Coronary artery disease is a major public health problem in the adult years. Substantial evidence supports a hypothesis that atherosclerosis begins in childhood or adolescence and that the behavioral risk factors for atherosclerosis become entrenched in adolescence or young adulthood. While there have been recommendations that preventive efforts should begin early in life, little emphasis has been placed on the role of college health services in these preventive efforts. In this paper, we review the risk factor concept and the evidence favoring preventive intervention in the adolescent years. We also present initial experience with screening and intervention at the University of Rochester Health Service. The data summarized here suggest that risk factor modification programs on the college campus deserve further consideration.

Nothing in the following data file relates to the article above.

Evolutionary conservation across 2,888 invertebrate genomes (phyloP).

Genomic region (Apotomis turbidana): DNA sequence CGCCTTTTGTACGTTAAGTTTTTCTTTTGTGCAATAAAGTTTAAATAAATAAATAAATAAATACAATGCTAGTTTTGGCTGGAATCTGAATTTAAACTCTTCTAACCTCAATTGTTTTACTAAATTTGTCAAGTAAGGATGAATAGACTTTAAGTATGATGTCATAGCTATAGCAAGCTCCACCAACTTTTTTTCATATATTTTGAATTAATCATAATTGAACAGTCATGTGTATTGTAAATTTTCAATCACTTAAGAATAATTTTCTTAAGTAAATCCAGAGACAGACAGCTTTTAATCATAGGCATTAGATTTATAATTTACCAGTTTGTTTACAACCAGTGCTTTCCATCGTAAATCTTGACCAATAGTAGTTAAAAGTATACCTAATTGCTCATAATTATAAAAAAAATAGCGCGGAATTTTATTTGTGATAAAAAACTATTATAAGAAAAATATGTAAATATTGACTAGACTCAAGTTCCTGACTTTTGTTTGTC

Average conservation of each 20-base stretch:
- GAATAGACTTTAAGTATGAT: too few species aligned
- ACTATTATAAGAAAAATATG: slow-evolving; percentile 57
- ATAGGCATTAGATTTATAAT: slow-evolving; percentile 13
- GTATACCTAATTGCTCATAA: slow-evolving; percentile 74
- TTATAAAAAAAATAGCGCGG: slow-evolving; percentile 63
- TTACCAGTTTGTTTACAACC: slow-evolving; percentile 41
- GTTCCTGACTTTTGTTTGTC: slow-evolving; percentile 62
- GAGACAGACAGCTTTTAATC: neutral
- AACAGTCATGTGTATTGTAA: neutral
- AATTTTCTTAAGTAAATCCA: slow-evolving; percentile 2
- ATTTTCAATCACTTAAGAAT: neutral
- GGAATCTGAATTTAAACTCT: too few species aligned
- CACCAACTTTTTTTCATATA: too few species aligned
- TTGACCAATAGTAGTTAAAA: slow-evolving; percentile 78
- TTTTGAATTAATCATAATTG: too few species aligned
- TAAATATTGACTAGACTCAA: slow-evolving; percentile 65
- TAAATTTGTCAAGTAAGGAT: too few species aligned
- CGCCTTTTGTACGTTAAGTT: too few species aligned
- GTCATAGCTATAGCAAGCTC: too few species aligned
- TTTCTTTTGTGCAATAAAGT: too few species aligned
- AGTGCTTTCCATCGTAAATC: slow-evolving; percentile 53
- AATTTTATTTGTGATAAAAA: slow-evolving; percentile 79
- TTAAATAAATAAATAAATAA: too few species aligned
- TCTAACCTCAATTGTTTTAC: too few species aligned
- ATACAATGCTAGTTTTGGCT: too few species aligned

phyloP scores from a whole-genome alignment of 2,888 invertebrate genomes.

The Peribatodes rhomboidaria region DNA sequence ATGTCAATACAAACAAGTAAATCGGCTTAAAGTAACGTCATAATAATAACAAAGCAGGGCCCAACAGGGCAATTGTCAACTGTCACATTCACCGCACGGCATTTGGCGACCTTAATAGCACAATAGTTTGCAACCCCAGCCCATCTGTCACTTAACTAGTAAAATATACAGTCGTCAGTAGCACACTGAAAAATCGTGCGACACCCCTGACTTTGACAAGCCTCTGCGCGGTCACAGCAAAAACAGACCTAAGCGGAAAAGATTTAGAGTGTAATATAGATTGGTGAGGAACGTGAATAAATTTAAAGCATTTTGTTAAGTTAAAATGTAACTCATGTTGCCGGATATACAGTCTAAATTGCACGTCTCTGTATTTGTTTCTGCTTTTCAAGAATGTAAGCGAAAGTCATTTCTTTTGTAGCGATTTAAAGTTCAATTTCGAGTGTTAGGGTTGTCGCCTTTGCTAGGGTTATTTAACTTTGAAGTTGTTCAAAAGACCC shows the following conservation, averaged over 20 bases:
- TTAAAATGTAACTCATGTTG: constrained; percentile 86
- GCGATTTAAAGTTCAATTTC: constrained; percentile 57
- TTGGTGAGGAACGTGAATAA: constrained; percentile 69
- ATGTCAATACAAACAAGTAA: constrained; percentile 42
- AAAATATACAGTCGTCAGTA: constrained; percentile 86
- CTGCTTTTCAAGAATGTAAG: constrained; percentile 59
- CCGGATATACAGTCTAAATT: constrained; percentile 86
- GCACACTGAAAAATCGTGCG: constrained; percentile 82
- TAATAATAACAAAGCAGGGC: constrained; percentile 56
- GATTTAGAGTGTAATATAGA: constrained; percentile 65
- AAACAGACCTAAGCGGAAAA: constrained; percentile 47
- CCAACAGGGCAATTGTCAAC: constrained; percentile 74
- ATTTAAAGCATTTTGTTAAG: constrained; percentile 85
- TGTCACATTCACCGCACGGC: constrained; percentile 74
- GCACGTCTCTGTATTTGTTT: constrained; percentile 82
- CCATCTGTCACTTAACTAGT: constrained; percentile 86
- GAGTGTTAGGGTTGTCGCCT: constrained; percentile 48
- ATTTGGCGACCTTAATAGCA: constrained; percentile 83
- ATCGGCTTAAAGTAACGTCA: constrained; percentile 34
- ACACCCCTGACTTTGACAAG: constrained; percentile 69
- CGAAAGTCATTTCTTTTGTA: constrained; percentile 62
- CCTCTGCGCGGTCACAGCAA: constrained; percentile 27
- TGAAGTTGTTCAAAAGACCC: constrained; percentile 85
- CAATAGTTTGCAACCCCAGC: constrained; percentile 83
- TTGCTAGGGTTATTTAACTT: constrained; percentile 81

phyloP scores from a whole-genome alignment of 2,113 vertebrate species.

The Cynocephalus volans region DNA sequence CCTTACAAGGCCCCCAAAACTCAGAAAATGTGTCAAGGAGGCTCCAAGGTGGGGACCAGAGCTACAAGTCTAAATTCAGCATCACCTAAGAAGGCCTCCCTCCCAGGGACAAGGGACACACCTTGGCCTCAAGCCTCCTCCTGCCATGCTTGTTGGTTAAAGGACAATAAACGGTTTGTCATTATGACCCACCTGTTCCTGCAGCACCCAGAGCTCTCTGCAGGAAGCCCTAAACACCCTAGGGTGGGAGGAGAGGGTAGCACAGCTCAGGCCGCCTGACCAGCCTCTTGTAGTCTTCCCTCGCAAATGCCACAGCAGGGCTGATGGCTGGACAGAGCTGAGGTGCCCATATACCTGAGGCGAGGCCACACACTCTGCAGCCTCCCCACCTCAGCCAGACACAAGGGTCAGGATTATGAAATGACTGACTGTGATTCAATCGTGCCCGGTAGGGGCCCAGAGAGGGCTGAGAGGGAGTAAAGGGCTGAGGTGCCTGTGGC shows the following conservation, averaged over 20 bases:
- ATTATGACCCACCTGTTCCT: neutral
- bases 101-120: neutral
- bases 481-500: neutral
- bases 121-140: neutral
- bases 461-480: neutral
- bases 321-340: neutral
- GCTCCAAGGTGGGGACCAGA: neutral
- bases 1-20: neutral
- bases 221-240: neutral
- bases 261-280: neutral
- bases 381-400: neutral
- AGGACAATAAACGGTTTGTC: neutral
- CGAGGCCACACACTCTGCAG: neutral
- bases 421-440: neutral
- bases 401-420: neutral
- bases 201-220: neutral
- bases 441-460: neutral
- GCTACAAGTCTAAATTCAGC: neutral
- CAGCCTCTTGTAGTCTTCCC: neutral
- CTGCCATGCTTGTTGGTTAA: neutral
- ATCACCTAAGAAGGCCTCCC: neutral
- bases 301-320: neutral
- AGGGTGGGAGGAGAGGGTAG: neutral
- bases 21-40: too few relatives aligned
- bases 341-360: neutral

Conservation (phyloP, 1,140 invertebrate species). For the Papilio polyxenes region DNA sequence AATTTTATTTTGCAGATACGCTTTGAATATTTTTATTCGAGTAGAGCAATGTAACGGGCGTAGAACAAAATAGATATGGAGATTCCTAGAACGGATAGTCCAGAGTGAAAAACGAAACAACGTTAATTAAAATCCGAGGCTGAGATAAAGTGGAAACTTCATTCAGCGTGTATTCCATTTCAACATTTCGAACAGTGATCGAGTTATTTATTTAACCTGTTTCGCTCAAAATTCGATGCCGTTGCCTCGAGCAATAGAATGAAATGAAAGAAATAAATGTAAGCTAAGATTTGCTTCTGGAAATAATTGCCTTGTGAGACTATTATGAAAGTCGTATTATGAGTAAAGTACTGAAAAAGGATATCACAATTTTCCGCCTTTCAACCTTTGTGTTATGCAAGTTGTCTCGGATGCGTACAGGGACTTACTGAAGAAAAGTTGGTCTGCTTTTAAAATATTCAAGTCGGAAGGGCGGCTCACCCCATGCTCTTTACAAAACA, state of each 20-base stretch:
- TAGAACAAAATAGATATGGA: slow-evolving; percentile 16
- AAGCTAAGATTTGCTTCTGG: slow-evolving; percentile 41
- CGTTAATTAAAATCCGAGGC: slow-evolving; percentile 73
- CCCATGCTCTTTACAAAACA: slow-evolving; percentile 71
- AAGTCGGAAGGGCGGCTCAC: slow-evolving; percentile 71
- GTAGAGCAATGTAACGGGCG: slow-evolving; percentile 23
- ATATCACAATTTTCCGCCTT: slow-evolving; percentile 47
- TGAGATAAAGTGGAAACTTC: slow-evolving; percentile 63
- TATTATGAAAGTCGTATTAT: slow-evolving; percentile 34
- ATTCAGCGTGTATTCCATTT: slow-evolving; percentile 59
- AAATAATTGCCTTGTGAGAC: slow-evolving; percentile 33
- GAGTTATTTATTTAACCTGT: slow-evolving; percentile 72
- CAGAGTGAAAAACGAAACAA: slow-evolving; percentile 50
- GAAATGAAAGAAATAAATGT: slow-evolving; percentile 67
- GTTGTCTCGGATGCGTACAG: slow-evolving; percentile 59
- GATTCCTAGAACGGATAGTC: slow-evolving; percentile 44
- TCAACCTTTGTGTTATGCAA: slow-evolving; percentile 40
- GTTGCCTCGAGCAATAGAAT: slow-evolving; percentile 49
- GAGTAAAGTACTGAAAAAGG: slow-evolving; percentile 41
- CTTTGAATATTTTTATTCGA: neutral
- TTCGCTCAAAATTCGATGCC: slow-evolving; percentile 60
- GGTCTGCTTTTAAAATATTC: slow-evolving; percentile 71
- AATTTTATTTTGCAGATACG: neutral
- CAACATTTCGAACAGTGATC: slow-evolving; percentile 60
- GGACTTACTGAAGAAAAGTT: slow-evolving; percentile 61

|Original language||English (US)|
|Number of pages||6|
|Journal||Journal of the American College Health Association|
|State||Published - May 1987|
ASJC Scopus subject areas
- Public Health, Environmental and Occupational Health